Purpose: Finding Renewed Hope in the New Year
Updated: Mar 16
By Theresa Anthony
What a difference a week makes! One week ago I was mired in a month-long funk. A really, awful, dark bout of the blues that came out of nowhere in late November. That is the thing about the mysterious grief journey… it has a life of its own. Just when the sunlight peeks through the clouds and you pick up some positive steam to move forward some unexpected trigger flares up and rains on your parade.
And then, just like that about five days ago I felt the gray fog lifting and now here I sit smiling at the brand new year ahead. Just looking at my iPhone home screen at the calendar app with a big fat number 1 on it made me pause and say a little prayer for the year ahead. Day 1 of 2020… what do you Will for me this year, Lord?
So today I want to write about tackling the New Year ahead with a positive and productive mindset and a heart open to giving and receiving love. I know that many who read my blogs have also lost, or know someone who lost, a loved one or beloved child. These folks know how grief and loss can present some formidable obstacles to achieving the goals we set. However, although grief is a powerful emotion that has the potential to keep us trapped in the sad feelings of loss, it doesn’t have to be that way.
It may be hard for others to imagine, how one can move forward after losing a child, but somehow God gives us the grace and strength to not only move forward but to thrive. Here are some examples of other strong women, who I count among my friends, and how they are using their losses to serve others and honor their loved one:
· Gina is an amazing woman who lost her 9 year-old son to a rare disease, ripping him away from her arms in a few months time from diagnosis to the end of his short life. Gina has inspired me immensely! Soon after losing her boy she started a non-profit foundation promoting organ donations, in hopes of saving other children from ALD. She created Grieving Mommas, a mother’s grief group on Facebook that provides a safe and supportive space for us moms to share the feelings of loss and dreadful pain that accompany the passing of a child. She has pushed herself physically to accomplish amazing fitness goals, and now heads up her own health and wellness enterprise that combines her culinary expertise along with her fitness guru business partner. Her next goal is to open a practice as an integrative health care advocate. Whew!
· Jodi is a warrior on fire to help end the horror of opioid addiction and overdoses after losing her own beautiful son at the age of 19 to this scourge. She has produced and directed four informative documentaries and distributes these widely nationwide to school districts and community events to help educate students and parents about the dangers of prescription medications. Jodi has supported state legislation AB 2760 to promote the availability of life-saving naloxone, as well as advocated for SB 11, which expands availability of medication-assisted treatment (MAT). She has also travelled to Washington D.C. to participate in rallies, joining other grieving parents in marches to promote awareness and meeting with legislators. On a daily basis, Jodi works tirelessly to help those who desire treatment to obtain it.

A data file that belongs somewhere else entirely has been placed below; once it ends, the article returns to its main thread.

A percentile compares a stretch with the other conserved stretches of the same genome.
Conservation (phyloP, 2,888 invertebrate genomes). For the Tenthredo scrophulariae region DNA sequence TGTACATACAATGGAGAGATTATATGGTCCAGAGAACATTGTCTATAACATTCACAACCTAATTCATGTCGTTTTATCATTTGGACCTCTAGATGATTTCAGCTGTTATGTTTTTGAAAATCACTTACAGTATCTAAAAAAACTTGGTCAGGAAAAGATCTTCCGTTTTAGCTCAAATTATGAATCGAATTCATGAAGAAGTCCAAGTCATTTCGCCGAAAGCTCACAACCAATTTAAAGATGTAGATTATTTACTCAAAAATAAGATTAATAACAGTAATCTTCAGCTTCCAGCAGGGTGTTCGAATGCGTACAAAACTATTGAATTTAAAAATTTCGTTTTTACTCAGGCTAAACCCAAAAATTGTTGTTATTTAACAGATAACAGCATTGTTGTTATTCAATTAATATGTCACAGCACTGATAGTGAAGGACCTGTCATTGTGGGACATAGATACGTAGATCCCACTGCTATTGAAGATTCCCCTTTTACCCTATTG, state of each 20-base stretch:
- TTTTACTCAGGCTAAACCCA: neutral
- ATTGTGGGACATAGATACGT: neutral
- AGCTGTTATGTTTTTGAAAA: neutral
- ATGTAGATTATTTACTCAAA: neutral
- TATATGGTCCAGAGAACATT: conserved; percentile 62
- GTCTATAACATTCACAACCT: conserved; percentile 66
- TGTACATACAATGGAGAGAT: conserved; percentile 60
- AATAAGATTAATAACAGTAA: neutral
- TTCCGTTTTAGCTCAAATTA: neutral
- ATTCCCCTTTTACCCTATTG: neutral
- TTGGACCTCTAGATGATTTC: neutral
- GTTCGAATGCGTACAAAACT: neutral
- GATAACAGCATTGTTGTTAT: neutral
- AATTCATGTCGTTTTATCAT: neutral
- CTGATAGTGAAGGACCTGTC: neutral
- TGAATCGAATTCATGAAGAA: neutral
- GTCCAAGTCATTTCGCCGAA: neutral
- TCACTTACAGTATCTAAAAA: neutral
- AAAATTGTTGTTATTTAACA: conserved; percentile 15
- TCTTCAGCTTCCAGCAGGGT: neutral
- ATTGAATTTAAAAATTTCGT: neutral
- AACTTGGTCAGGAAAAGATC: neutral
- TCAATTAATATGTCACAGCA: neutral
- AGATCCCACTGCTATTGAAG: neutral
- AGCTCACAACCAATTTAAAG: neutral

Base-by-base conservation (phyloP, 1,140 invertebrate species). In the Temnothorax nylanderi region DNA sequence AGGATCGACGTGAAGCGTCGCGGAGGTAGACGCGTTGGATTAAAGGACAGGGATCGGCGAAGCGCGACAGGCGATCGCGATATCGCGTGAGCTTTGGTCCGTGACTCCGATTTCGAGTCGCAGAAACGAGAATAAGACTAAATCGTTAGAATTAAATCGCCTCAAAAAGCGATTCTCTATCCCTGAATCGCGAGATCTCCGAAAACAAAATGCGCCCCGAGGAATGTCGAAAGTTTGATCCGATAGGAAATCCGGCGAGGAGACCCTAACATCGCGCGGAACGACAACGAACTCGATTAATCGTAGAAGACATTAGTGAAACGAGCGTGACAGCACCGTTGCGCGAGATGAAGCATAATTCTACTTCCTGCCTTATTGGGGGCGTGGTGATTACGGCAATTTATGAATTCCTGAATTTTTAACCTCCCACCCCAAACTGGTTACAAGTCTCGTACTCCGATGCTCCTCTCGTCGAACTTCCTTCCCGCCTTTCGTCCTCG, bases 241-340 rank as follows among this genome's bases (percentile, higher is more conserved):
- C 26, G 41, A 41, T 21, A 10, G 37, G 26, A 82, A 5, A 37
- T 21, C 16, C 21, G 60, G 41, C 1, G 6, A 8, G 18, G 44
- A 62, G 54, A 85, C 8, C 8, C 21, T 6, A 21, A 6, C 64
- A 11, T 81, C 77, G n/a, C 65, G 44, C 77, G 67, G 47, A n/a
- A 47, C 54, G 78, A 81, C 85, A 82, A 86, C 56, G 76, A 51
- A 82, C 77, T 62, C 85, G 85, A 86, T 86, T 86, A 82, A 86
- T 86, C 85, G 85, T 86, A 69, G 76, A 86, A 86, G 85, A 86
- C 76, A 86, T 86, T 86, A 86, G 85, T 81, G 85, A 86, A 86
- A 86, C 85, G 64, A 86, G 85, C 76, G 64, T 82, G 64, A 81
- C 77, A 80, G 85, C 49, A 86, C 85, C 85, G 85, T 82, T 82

· Margie is another wounded mother who lost her precious 22 year-old son to a heroin overdose a day before he was to enter rehab. Margie has channeled her grief in an amazing way by starting up a support group for other parents whose child is either battling addiction or has been lost to this horror. The group meetings, which I have attended, are populated with a couple of dozen parents who share their pain and their fears in immensely soulful and transparent ways. The group differs from Al-anon in that it encourages discussion among the parents, providing a wonderful setting to gain mutual support. Recently, word got to a Los Angeles television station about Margie and her work, and has featured her in a segment along with Dr. Drew Pinsky in which they discuss the horrible drug epidemic that has devastated so many lives and families.
· Teri is a woman with an unlimited amount of compassion for suicide loss survivors and individuals lost to suicide. Teri knows this pain all too well, having lost two family members to suicide, and has channeled that grief into working with local youth. Launched with founder Pondo Vleisides, Teri and her team work grueling hours to grow a non-profit community organization that offers teens opportunities to participate in a wide range of cool activities at zero cost, including tennis lessons, guitar lessons, yoga classes, running clubs, fishing trips, music events, and Improv class. Her very heart and soul is invested in diverting teens away from unhealthy activities such as drug and alcohol abuse and towards wholesome recreational options.
These are just a few examples of women I know personally who have taken their grief and channeled it into amazingly productive causes in honor of their lost loved one. As I move into the New Year I hope to continue using their example to promote my book and get it into as many hands as possible. Writing the memoir has provided me with a way to use grief in a productive manner. By telling his story I can honor my own amazing son while also informing parents about the signs of distress that accompany mental illness and addiction, so that they do not lose their child to suicide as I did.
So yes, today, on January 1, 2020, I am feeling positive and hopeful for a blessed and productive New Year.
Author, My 13th Station, a memoir
If you enjoyed this blog, I think you will like this one, too: The Power of Purpose